“Lazar paints rich, intimate portraits of these individuals that will interest biography lovers”
– Publishers Weekly
“Each figure is drawn with a wise and loving hand and each one represents a personal path which, if we had followed it, might have made our history less violent. An enthralling, captivating book.”
– Amos Oz, Haaretz
“Lazar shows impressive literary ability and profound historical understanding in bringing these figures to life … Significant for our times.”
– Abraham B. Yehoshua, Haaretz
Six Singular Figures is the story of six people who lived and worked in Palestine in the 1930s; remarkable nonconformists who tried to find a solution to the deteriorating relations between Jews and Arabs, the two peoples living under British Mandate rule. Some took an active part in dialogues between the two peoples and believed that it was possible to live together, although they knew that the chances were slim. When World War II broke out, the contacts ended.
Two Jews—Manya Shochat and Judah Leib Magnes; two Arabs— Mussa Alami and George Antonius; and two Britons—Arthur Wauchope and Orde Wingate, left their distinctive mark on the events of that period, when the Arabs of Palestine realized that they might become a minority under the Jews, whose numbers were growing because of the persecution in Europe.
Hadara Lazar has spoken to the descendants of these six individuals and has explored archives and libraries, in Israel and abroad, to produce a book whose personal voice places it squarely in the middle ground between history and literature. Succinctly and with spellbinding narrative skill, she describes the uniqueness, the inner strife, the controversial actions, and the extraordinary, sometimes tragic, lives of her six subjects. And through their portraits, a turbulent and fateful period emerges from the past, during which it might have been possible to prevent what has happened and is still happening between Jews and Arabs today.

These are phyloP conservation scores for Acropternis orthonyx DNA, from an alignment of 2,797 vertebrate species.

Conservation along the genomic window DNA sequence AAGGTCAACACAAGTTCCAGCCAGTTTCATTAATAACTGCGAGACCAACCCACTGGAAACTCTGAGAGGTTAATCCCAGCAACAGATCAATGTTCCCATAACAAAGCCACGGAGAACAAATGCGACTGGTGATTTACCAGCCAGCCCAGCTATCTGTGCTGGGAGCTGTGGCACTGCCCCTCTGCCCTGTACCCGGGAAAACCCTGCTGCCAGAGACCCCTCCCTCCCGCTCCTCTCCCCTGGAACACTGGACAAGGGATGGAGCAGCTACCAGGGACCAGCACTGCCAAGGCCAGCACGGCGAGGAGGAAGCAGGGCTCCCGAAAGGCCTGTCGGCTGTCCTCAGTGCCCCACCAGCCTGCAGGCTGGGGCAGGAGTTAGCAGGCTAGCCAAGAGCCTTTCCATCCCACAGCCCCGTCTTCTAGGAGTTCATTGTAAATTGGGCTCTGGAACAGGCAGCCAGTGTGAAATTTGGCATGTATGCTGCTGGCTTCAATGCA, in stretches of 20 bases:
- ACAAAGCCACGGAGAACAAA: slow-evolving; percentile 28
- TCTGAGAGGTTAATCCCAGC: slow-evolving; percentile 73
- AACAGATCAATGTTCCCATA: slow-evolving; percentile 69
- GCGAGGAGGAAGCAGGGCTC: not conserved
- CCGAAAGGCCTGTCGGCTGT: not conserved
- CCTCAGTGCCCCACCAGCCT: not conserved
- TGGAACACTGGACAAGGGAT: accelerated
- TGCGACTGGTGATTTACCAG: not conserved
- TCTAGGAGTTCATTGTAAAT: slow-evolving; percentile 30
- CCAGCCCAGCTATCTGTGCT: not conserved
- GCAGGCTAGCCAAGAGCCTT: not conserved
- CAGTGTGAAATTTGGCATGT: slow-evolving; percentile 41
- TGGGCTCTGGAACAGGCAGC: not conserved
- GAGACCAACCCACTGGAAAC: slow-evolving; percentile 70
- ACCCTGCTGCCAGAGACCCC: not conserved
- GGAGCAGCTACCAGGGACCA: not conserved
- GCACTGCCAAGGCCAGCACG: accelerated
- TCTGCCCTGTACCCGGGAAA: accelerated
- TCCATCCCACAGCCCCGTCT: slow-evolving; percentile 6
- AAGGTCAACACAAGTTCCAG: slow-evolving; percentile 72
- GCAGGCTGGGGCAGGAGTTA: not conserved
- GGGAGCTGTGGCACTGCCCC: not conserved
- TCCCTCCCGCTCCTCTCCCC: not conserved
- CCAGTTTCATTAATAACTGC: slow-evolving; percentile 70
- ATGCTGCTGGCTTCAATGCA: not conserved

Hadara Lazar was born and grew up in Haifa. She holds a BA in history from the Hebrew University of Jerusalem, and also studied literature at the Sorbonne, Paris. During the First Intifada, she worked with B’Tselem, an Israeli human rights organization. Lazar has published several novels and two non-fiction books. She is also the translator of Sartre’s major novel, Nausea, into Hebrew. Her previous book, Out of Palestine: The Making of Modern Israel, was published in 2011 to wide critical acclaim.